California community banks are lending a helping hand to residents whose homes or businesses have been damaged by heavy rains, fallen trees, and mud slides.
In Lakeport, where the flooding of nearby Clear Lake has forced hundreds of mostly Spanish-speaking residents to evacuate their homes, Lake Community Bank dispatched its bilingual employees to emergency shelters to serve food, offer support, and help out where they could.
Lake Community has also offered its lobby to the Federal Emergency Management Association as a headquarters for residents to apply for federal aid.
"That's what a community bank is all about, to serve the needs of the community," said Gary E. Nordine, president of the $87 million-asset institution.
Heavy rains and high winds created by the El Nino weather pattern have caused more than $1 billion of damage throughout California in recent weeks. As a result, many community banks have pledged to relax repayment schedules and offered emergency loans to residents and small-business owners who may be in need.
Six Rivers National Bank in Eureka, for example, has run advertisements in local newspapers offering disaster loans at two points below the going rate for home improvement loans. And while it hasn't formally advertised the program, Lake County Bank, also near Clear Lake, is planning to offer short-term, no-fee, no-points loans to help residents buy food and other provisions.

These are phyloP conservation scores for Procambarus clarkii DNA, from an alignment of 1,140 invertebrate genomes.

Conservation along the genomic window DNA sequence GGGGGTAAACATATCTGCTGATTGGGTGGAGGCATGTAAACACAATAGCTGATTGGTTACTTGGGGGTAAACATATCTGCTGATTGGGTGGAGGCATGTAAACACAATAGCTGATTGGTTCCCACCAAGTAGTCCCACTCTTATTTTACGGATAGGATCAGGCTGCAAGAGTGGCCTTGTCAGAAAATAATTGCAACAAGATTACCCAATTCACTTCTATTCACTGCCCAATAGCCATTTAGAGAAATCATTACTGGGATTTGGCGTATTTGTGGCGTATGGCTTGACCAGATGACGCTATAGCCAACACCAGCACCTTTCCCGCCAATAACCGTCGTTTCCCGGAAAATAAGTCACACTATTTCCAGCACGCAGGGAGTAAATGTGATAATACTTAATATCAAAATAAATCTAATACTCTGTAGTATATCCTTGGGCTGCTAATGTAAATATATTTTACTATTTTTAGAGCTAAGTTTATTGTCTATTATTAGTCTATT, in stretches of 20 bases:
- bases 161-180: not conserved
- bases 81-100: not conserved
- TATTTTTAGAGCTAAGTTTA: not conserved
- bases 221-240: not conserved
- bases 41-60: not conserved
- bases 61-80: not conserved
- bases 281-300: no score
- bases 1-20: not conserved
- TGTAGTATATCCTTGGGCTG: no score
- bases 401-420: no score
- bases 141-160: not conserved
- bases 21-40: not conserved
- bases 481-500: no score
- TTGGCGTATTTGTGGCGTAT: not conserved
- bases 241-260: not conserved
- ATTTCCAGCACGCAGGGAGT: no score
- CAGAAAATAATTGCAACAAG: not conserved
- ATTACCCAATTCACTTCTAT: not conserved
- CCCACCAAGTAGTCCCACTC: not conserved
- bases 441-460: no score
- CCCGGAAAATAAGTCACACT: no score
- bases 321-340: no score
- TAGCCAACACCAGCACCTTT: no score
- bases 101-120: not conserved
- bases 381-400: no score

But community banks aren't the only ones assisting storm victims. Bank of America, California's largest, is offering home equity loans of up to $25,000 with no points or fees and personal loans of up to $7,500, also with no points or fees. It has also pledged to waive early withdrawal penalties on individual retirement accounts for storm-damage victims who withdraw funds and to delay monthly payments for its credit card customers.
Still, because most consumers and business owners have insurance, few are turning to their banks for relief. At Luther Burbank Savings and Loan in flood-ravaged Santa Rosa, only one customer asked to have loan payments suspended, which the thrift agreed to do for six months.
"Between heavy rains and earthquakes, the people in California have been through a lot," said Clayton C. Larson, president of Pacific Capital Bancorp, a two-bank holding company in Salinas. With all the publicity about El Nino, he said, "we were prepared for this."